Frida Kahlo. Release and rise.


I walked into a Frida Kahlo retrospective at an Amsterdam Museum in 1981. I had never heard of her. The paintings took my breath away – the beauty, pain, rage, mystery, and urgency.  She demanded attention. She was not a casual artist. Her art cuts to the bone.

Frida is an icon in México, revered. She is also a commodity. The markets are full of tacky Frida knockoffs, her extraordinary paintings, and rare photographs destroyed   for lack of respect.

The Challenge!  To create a Frida Kahlo art that was original, had something to say and wasn’t exploiting her. That was my goal.

I did months of research before I started work. I looked at all of her paintings, read about her life, and thought about what Frida would want. She was always filled with desire; I wanted to meet her desire.

I reread Barbara Kingsolver’s vivid novel, The Lacuna.  Told by Harrison William Shepherd. We first meet him at age 12 with his self-dramatizing Mexican mother in a hacienda of a wealthy gentleman on the Isle de Pixol. His estranged father is a government man living in the ole USA. We meet William at age twelve. The young man keeps a journal detailing his life. In the end, he returns to the Isle de Pixol and dives into the lacuna, disappearing.  During his adolescence and young adult years, he works in the kitchen becoming an intimate member of the Kahlo/Rivera household. It is a compelling, entertaining read.  Part historical novel, part coming of age story, all mesmerizing drama.  Frida comes to life with such beauty and complexity.  I felt as if I knew Frida after reading this novel.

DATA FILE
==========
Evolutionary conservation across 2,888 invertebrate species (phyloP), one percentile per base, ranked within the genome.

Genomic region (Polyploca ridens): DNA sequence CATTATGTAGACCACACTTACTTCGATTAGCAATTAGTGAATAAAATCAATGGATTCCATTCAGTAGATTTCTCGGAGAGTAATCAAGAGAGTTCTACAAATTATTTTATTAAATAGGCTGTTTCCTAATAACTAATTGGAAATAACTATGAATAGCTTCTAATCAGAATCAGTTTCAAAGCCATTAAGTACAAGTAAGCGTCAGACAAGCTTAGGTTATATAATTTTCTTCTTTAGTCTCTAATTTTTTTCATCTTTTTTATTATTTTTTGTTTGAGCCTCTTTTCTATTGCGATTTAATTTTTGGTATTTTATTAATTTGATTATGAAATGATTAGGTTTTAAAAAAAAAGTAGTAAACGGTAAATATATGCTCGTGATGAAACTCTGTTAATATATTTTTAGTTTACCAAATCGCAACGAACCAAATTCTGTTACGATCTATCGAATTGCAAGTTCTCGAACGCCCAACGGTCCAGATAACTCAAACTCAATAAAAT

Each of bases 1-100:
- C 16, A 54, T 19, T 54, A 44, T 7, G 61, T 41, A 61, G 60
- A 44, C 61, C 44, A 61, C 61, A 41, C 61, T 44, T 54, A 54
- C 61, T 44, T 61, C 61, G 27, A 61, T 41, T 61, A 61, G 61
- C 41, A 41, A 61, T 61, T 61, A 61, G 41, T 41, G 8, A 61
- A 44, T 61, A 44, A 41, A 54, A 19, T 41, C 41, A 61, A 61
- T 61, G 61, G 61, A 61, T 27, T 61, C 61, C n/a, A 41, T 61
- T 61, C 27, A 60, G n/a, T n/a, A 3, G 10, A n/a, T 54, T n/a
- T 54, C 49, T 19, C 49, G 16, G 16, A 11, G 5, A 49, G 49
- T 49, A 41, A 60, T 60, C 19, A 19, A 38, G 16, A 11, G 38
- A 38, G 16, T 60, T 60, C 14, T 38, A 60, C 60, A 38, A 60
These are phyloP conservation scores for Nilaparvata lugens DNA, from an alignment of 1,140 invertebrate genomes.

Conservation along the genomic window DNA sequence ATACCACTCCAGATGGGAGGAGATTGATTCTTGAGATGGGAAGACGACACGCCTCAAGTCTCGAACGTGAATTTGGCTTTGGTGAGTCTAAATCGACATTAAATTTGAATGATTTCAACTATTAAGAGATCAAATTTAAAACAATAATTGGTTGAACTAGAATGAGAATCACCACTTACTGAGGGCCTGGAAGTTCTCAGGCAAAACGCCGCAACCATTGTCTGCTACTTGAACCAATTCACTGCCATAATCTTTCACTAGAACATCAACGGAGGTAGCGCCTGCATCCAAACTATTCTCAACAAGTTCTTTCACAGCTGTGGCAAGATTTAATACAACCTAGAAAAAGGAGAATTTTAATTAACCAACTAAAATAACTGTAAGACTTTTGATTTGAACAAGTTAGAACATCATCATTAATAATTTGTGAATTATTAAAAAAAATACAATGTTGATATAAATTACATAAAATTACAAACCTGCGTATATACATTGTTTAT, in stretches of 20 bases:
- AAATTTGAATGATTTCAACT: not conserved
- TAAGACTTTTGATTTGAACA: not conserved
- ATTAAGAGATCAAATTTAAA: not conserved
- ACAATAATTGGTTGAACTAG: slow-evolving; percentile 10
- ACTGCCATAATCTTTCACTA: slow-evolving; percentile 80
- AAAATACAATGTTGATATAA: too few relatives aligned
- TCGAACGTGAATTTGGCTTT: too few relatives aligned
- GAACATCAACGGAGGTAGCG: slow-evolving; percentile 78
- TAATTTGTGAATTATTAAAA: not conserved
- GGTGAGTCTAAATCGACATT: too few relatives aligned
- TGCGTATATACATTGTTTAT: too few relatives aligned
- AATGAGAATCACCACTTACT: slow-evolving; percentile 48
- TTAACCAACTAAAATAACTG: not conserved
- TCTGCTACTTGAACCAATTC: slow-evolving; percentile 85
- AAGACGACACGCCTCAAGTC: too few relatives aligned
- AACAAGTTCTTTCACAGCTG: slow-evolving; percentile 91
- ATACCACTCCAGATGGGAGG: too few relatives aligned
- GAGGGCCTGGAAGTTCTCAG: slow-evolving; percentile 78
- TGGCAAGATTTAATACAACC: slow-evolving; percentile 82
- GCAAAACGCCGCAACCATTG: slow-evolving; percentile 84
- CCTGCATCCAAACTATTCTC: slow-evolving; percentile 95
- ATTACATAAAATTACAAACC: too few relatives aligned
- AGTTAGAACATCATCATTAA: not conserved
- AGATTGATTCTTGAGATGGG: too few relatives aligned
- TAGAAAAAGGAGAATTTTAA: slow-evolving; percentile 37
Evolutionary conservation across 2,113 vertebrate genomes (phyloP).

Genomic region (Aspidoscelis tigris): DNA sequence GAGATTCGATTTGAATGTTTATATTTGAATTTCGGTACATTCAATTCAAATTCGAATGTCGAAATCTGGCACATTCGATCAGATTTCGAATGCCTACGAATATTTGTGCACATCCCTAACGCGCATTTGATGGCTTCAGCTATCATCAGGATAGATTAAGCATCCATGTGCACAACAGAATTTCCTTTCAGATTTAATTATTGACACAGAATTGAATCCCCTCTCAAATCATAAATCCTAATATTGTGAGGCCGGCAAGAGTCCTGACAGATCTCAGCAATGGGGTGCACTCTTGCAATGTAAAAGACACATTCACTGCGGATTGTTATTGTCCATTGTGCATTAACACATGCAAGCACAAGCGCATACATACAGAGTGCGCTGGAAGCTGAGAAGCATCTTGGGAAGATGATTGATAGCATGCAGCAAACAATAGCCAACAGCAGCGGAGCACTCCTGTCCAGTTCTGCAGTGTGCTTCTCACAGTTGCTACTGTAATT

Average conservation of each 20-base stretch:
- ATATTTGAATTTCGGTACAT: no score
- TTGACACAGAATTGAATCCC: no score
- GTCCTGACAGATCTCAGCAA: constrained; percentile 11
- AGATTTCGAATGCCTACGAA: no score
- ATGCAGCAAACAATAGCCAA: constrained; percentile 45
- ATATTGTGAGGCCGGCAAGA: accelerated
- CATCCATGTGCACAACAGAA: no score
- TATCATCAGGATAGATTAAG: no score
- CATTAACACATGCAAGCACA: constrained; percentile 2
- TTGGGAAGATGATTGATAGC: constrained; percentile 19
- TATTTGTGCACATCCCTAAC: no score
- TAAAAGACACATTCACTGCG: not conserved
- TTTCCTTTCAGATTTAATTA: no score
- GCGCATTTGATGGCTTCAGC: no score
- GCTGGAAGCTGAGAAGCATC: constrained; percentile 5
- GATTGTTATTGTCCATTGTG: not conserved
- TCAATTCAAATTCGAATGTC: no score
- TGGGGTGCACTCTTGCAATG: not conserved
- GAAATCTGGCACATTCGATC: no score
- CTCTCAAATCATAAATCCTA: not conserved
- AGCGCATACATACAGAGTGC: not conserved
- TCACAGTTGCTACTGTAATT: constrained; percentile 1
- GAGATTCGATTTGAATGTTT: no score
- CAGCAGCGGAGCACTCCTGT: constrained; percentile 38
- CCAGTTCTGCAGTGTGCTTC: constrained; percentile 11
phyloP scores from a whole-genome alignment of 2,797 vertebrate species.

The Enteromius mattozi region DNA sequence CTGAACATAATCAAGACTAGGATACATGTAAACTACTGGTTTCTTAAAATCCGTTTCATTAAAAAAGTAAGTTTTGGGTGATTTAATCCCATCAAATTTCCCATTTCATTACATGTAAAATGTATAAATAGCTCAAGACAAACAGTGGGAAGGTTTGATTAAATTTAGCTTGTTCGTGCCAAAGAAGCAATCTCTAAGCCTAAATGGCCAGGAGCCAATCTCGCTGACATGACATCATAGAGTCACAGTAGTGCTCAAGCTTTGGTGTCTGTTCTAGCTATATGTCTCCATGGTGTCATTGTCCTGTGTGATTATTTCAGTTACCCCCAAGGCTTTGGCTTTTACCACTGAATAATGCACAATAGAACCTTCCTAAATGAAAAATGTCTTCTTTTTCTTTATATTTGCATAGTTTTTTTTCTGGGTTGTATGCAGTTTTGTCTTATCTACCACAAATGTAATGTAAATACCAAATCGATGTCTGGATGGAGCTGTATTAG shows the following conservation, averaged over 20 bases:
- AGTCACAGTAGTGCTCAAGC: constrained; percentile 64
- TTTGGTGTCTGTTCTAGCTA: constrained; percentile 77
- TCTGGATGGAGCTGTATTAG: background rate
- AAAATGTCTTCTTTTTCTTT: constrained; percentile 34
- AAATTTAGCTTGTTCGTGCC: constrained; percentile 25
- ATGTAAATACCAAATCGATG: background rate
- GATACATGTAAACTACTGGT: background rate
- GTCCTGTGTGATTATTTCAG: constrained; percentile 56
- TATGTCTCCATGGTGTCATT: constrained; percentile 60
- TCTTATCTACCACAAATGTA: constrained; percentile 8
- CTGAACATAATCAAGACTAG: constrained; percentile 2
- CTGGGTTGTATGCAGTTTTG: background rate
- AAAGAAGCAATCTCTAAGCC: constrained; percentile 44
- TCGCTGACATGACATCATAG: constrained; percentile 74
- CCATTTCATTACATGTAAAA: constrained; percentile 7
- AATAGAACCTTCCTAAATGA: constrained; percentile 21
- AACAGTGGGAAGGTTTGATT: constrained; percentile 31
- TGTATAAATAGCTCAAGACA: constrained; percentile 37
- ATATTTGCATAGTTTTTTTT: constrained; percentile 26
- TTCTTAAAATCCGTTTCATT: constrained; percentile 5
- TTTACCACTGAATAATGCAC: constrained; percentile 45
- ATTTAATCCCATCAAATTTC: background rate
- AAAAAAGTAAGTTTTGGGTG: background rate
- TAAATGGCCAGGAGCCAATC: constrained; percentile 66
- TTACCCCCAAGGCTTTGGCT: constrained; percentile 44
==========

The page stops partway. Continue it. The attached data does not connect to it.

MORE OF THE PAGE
I imagine Frida floating with her beloved parrots and spider monkey on a magic carpet. It was the enchanted fabric she rides is a reference to Frida’s famous color fashion photograph. The photos is commonly referred to as the “Vogue photograph.”  She was in Vogue, but not in that photograph. I carefully recreated the pattern by hand.

My original concept was that Frida would ascend to a place of peace and comfort. Images from her paintings falling towards the planet earth.  A release,  The images express beauty, agony, and sorrow: some symbolic, some not. Letting go brings peace as she floats ever upwards. 

It didn’t work. The moment I replaced them with monarch butterflies rising with her, positive forces supporting her, everything fell into place. The butterflies are a symbol of rebirth.

The other day, I ran across Kahlo painting images I created to fall to Earth from Frida’s magic carpet.

The drafts of these images in this blog are roughhewn. Sketches.

I have other Frida Kahlo projects in the works. 

These images inspire me.






In the meantime, take a look at La ascensión de Frida Kahlo

Paz.  Peace.